Maybe, like me, you were used to getting straight As in school – the difference between success and failure seemed pretty clear. Or maybe you struggled academically – from childhood, you felt that you were a failure.
I’m starting to realise that failure isn’t really about not being up to some particular mark. Just as there are plenty of different definitions of success, there are different ways to look at failure.
When I went into that MA, I wanted to come out with a stronger writing voice. I fully believe I’ve done that. I saw my grades improve during the course, but more importantly, I could recognise the difference in my own writing.
Sure, I didn’t get it right first time. I reworked my assignments after feedback from fellow students and my tutors. I tried some things which just didn’t work. I showed work to agents, and they didn’t want to take me on.
But, really, failure would have been deciding that it was too much effort. Failure would have been giving up. Or sticking to the tried-and-tested short stories and refusing to let my writing develop.
What’s better – hitting easy goals every time, or stretching yourself further and further, learning and growing?
Effort Matters – More Than Results
I’ve been given so much. I’ve got a loving family who continue to support me in so many ways (not least through giving us a great place to live). I’ve had great teachers. Words come easily to me. I’ve been labelled “bright” since I was a kid, and I’ve always believed it, and I’ve had a lot of confidence (and occasionally a bit of arrogance) about my own intellectual ability.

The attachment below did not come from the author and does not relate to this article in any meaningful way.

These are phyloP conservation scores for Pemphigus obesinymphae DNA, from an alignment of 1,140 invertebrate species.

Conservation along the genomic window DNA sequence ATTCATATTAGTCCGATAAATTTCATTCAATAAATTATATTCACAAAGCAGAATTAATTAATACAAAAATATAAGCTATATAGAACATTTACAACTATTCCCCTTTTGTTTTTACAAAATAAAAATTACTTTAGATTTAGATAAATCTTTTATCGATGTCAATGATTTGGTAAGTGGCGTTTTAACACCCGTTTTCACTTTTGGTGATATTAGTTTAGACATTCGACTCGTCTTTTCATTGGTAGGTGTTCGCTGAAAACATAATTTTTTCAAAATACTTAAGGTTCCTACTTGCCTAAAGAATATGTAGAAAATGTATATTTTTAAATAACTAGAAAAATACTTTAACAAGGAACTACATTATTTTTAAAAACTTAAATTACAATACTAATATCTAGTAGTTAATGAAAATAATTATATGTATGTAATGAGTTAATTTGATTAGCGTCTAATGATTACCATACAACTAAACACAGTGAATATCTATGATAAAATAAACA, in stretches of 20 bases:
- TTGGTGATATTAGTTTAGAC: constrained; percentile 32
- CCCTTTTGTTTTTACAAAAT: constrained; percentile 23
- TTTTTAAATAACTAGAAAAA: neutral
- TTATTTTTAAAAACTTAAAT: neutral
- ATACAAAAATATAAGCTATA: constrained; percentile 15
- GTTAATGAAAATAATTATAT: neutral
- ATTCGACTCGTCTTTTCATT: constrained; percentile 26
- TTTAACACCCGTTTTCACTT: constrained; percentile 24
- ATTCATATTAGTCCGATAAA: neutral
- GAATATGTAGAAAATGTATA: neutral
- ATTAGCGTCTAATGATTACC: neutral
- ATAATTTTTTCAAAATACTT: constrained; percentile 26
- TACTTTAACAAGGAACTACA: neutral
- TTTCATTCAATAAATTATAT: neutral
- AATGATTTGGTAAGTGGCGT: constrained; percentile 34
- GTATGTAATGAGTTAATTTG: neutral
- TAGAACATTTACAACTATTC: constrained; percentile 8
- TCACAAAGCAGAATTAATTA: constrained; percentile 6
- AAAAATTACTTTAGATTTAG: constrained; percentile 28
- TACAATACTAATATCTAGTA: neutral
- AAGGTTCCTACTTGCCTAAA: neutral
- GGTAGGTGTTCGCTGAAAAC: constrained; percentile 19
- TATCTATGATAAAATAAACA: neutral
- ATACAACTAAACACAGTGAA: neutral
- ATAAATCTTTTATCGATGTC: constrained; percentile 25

And there’s part of me which takes that for granted. Which wants to sit back, take the easy route, settle for quick wins and safe paths.
But that’s not only a fast-track to stagnation … it’s taking those gifts I’ve been given and throwing them away.
Lycopolis is the best thing I’ve ever written. It took a lot of work – frankly, far more work than I was initially prepared to put in. But as I went further and further, wrote more and more, revised, struggled, dreamt – I found that I was growing. I had more courage, more strength, more determination.
I know it might never be published. I know that my chances of getting an agent are, frankly, pretty slim. There are so many brilliant books out there, so many potentially great debut novelists.
But I’m going to give it my best shot. I’m not going to shrink back because I’m scared – of getting it wrong, of wasting my time. Because the more I put into this, the more I’m going to learn. And this isn’t the only novel I’ll ever write. Worst-case scenario … I’m just practicing for the next one.
Despite a few control-freak tendencies, I know that there’s a lot which I simply can’t determine. I can’t predict which agents will love my novel and which ones will turn it down with barely a second glance. I can’t make anyone publish it.
I can’t control the results I get.
What I can control is the effort that I put in. And it’s that effort, rather than hitting a particular marker, that’s going to help me continue to become more courageous, focused and determined.
Effort, not results, will make me a better writer. And, I hope, a better person.